Now of course there are legitimate arguments for disclosing who contributes how much to which causes. Public disclosure can discourage and counteract corruption. Justice Brandeis famously observed that “sunlight is said to be the best disinfectant.”
In 1976, the Supreme Court upheld campaign disclosure laws in Buckley v. Valeo. But (there’s always a “but”) it did so only after acknowledging the need for a balancing test between the public’s right to know and the individual’s right to associate privately. The state interest in disclosure, the Court ruled, must be subjected to “exacting scrutiny.”
…[W]e have repeatedly found that compelled disclosure, in itself, can seriously infringe on privacy of association and belief guaranteed by the First Amendment. …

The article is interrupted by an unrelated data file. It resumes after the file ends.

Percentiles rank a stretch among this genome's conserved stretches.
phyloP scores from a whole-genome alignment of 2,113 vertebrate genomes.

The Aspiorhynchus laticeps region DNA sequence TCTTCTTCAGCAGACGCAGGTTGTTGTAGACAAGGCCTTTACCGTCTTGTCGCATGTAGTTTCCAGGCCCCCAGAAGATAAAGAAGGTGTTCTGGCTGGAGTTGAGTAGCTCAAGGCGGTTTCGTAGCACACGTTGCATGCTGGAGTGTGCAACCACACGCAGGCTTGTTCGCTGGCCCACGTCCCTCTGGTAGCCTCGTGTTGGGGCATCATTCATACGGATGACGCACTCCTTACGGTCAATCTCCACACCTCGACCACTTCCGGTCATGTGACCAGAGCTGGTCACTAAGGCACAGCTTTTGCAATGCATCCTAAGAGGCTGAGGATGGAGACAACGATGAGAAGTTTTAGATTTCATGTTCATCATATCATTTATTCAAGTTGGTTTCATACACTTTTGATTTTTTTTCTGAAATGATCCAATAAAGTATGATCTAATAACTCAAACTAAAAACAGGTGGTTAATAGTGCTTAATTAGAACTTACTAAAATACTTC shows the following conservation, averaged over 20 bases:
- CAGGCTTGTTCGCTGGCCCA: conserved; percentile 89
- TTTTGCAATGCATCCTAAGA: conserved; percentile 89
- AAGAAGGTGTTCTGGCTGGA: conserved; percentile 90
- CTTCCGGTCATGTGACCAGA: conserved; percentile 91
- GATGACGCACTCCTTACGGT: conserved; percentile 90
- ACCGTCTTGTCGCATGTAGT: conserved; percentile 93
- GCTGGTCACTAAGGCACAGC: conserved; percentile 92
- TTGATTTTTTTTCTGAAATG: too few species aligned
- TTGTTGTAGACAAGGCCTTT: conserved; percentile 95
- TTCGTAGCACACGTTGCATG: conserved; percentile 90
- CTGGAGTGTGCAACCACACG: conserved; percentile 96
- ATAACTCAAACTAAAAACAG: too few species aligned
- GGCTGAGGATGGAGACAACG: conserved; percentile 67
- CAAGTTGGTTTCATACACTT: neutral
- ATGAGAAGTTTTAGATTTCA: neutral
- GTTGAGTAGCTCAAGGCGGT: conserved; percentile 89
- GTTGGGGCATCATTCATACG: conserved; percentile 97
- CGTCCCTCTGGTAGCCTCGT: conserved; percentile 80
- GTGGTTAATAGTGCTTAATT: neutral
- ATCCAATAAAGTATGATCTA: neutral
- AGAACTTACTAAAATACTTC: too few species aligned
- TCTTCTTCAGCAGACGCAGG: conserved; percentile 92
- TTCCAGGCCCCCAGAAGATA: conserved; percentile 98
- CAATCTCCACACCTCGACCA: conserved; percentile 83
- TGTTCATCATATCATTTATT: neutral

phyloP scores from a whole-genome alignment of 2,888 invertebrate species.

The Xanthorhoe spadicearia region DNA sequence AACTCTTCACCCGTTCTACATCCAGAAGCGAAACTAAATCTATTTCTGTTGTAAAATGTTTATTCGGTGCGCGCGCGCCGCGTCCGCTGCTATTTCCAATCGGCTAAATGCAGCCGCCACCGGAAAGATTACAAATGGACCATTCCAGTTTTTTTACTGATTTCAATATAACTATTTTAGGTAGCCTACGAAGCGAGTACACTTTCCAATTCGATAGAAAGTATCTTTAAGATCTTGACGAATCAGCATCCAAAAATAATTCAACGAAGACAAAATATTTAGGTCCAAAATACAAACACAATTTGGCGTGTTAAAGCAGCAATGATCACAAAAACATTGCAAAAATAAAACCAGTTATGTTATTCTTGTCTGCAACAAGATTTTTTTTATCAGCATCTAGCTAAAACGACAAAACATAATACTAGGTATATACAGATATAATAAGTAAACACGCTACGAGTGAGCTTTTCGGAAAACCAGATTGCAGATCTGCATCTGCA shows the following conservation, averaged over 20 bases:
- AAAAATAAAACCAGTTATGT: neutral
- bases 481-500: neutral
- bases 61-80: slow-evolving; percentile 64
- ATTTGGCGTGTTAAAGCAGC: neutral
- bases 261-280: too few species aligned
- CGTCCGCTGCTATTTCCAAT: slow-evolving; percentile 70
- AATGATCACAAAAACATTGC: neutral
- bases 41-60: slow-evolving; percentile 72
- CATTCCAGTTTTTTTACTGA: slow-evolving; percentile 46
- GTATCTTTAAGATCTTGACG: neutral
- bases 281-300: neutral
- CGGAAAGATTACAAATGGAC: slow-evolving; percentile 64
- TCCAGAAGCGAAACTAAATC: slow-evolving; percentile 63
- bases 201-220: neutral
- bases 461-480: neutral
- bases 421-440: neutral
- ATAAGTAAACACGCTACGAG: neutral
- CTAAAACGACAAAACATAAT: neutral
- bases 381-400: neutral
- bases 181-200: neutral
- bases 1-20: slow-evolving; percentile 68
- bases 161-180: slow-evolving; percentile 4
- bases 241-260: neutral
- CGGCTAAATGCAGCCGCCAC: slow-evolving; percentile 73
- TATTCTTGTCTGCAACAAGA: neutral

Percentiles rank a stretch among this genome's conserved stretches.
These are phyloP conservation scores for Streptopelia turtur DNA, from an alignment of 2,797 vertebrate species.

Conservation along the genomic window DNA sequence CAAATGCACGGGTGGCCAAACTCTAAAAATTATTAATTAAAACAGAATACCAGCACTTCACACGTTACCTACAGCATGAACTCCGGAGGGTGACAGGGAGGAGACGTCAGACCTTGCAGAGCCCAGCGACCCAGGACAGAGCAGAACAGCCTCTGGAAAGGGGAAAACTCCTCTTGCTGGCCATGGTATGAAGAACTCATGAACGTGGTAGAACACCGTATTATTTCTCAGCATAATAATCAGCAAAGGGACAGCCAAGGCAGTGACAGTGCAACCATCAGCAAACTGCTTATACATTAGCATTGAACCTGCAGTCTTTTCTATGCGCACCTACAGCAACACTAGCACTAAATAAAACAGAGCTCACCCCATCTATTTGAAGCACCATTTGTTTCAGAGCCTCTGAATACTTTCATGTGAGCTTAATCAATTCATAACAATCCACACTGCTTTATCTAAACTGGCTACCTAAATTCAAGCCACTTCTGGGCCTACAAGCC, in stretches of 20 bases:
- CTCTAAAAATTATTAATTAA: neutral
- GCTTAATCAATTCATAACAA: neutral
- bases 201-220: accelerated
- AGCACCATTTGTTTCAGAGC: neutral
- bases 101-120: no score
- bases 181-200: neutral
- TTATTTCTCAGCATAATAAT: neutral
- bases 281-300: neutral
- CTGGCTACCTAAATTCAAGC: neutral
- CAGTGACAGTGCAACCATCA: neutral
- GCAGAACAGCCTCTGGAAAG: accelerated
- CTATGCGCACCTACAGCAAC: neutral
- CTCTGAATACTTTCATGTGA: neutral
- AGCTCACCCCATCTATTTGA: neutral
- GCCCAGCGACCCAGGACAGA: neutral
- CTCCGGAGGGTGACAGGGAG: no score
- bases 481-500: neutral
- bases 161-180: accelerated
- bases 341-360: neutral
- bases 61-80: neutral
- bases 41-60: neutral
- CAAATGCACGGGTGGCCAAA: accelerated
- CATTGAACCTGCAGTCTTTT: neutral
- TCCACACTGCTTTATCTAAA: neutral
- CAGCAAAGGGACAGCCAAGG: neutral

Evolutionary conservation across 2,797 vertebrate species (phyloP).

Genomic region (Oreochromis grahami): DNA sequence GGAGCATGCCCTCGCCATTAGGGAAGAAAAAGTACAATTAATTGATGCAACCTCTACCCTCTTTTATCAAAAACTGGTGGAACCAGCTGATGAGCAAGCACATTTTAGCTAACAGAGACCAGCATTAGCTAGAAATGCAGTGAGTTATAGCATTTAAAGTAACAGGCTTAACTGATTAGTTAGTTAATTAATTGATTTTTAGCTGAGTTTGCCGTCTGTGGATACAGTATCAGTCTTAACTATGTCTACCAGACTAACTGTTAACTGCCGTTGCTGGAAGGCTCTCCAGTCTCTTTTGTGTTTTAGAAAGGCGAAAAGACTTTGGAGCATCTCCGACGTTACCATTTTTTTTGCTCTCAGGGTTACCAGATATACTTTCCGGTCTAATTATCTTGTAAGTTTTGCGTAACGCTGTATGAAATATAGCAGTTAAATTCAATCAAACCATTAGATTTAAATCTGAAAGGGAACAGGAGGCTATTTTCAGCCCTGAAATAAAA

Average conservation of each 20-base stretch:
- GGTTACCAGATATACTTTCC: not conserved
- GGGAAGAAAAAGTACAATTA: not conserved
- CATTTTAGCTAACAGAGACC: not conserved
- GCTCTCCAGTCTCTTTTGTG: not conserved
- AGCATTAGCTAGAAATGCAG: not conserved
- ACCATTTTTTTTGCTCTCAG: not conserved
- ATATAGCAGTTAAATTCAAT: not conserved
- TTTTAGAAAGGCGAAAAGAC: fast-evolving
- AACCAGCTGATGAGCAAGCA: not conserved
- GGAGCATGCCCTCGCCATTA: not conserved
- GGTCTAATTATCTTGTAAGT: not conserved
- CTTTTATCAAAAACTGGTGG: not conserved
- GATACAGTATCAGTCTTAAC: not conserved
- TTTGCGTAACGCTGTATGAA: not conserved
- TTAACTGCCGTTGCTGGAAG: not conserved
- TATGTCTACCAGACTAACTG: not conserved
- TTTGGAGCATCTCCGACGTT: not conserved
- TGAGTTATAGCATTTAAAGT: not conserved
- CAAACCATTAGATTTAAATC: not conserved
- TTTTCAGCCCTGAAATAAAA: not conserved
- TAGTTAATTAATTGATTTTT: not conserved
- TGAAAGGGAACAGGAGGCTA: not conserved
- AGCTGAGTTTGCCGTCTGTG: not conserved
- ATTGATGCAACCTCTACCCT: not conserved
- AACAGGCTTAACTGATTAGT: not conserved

We long have recognized that significant encroachments on First Amendment rights of the sort that compelled disclosure imposes cannot be justified by a mere showing of some legitimate governmental interest. Since NAACP v. Alabama we have required that the subordinating interests of the State must survive exacting scrutiny. We also have insisted that there be a “relevant correlation” or “substantial relation” between the governmental interest and the information required to be disclosed. … This type of scrutiny is necessary even if any deterrent effect on the exercise of First Amendment rights arises, not through direct government action, but indirectly as an unintended but inevitable result of the government’s conduct in requiring disclosure.